A 59 year-old man with a large tumor on his liver recently underwent a grueling 43 hour surgery to remove the tumor and give him a new lease on life. The lengthy surgery was performed by a team of physicians at New York Presbyterian Hospital and Columbia University Medical Center.
This particular surgery is unique in that it was an ex vivo resection, which essentially involves removing the organs and operating on them outside the body. This type of procedure is done when tumors cannot be treated or removed in any other way. Once the tumor is removed, the organs are returned to the body and sewn back in.
Ex vivo resections are highly complicated and can require the work of dozens of surgeons and anesthesiologists, which is in turn reflected in the high cost of the procedure. However, according to one of the surgeons in the present case, Tomoaki Kato, MD, “If you don’t do it, the patient would have no chance to live.” Dr. Kato has been the lead surgeon in about 16 ex vivo operations and assisted in half a dozen others.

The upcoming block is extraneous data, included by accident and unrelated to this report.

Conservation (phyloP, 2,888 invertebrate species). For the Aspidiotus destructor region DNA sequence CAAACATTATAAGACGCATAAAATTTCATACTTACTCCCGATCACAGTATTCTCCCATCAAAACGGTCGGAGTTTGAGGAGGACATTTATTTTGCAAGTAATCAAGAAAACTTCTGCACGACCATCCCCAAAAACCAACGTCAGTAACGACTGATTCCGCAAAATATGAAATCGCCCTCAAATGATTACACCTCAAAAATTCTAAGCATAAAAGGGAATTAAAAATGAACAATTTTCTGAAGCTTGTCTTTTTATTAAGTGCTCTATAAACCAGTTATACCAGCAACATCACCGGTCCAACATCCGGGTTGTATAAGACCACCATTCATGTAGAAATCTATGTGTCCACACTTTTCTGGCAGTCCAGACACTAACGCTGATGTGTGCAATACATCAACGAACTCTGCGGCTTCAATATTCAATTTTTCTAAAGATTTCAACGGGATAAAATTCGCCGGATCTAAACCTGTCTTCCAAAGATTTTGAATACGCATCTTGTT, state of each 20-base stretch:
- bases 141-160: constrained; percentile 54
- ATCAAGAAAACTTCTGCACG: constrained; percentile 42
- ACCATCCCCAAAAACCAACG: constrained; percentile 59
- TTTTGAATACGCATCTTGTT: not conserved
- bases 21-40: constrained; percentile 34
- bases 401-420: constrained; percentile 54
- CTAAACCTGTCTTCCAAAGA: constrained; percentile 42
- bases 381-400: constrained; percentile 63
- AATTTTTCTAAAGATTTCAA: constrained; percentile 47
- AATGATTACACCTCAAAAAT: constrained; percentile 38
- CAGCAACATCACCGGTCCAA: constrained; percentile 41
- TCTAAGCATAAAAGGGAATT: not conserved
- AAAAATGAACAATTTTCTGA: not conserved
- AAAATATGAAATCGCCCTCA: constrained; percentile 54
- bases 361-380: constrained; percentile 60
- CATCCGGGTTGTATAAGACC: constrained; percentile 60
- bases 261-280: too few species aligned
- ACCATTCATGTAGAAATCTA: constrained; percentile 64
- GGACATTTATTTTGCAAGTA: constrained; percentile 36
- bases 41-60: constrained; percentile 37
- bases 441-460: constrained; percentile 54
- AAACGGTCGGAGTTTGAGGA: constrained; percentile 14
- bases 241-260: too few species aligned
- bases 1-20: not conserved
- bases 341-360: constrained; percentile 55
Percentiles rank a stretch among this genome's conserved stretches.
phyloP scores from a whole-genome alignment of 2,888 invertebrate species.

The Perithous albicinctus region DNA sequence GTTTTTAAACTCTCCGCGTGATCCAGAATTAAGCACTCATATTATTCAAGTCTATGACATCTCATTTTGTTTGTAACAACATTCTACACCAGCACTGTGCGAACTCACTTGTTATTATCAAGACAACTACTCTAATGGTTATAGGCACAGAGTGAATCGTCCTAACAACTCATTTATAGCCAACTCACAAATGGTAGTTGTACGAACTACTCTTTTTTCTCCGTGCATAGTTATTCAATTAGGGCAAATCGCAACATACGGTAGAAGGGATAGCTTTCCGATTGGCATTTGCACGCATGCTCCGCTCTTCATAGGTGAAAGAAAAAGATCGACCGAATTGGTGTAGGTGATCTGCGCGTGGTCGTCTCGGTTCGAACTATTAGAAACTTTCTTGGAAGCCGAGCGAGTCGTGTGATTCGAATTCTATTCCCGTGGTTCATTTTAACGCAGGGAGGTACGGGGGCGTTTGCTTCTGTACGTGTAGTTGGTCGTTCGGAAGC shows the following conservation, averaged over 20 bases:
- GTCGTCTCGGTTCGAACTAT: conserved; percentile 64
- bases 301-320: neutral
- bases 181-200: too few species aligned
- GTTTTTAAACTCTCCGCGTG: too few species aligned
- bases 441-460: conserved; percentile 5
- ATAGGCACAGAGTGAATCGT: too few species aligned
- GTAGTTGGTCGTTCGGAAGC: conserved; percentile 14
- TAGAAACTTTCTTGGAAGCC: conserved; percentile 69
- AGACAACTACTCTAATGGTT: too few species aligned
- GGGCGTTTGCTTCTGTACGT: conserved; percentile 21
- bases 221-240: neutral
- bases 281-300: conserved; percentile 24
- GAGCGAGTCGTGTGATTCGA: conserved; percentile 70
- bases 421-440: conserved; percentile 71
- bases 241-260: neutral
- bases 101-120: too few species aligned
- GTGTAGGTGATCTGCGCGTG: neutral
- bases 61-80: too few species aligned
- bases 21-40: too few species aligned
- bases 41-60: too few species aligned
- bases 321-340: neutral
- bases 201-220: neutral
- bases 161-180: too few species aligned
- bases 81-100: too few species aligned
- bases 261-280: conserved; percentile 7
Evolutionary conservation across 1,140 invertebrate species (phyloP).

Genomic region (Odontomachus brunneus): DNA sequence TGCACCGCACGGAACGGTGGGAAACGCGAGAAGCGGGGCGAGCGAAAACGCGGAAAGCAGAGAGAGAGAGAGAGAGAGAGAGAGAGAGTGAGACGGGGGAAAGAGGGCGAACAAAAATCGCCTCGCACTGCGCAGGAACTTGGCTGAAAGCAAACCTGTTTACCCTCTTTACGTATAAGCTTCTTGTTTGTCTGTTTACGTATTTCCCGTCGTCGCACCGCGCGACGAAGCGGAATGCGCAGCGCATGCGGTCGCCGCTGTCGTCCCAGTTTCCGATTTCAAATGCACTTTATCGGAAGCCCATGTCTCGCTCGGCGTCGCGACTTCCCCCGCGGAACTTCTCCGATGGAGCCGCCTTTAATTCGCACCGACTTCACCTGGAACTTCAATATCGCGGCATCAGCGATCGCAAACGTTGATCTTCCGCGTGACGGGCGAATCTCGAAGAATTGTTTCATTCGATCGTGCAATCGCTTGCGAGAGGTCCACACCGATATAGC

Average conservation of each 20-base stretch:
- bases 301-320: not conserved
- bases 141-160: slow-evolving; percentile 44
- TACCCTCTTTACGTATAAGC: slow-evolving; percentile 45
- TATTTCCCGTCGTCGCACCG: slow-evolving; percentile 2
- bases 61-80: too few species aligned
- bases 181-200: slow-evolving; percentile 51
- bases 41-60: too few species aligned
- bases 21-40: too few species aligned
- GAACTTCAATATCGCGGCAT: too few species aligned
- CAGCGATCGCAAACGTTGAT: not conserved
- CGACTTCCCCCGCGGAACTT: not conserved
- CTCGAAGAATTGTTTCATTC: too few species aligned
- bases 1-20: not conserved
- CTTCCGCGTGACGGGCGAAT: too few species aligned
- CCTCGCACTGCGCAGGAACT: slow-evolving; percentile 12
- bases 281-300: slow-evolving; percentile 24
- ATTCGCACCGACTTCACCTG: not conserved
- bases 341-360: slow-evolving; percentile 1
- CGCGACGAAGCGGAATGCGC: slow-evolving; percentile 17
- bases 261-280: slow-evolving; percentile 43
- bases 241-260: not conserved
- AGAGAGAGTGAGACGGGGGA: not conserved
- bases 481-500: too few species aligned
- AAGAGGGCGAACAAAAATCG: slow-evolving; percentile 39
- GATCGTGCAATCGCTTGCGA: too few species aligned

The ex vivo resection was the last line of defense for this patient. The present patient’s tumor was fast growing and did not respond to chemotherapy or radiation. Apparently the patient did not have any symptoms prior to October 2008, at which point he became generally itchy and jaundiced. At that time a CT scan discovered a softball-sized tumor that was pressing on his liver and blocking his bile duct. Yet just three years prior an abdominal scan had come back negative. There were no issues of a failure to timely diagnose the cancer on the physician’s part.
Further evidence of the speed of his tumor’s growth was that over the course of the next year the tumor increased from the size of a softball to the size of a football. The tumor was taking additional effects on the patient’s body, causing him to waste away as he lost 70 lbs.
However, the patient’s current prognosis is much more positive. According to Dr. Kato, the patient is feeling “fairly good”. At this time it is unknown whether the tumor will grow back or not. If the growth does not recur then the patient has the possibility of a long life in front of him.
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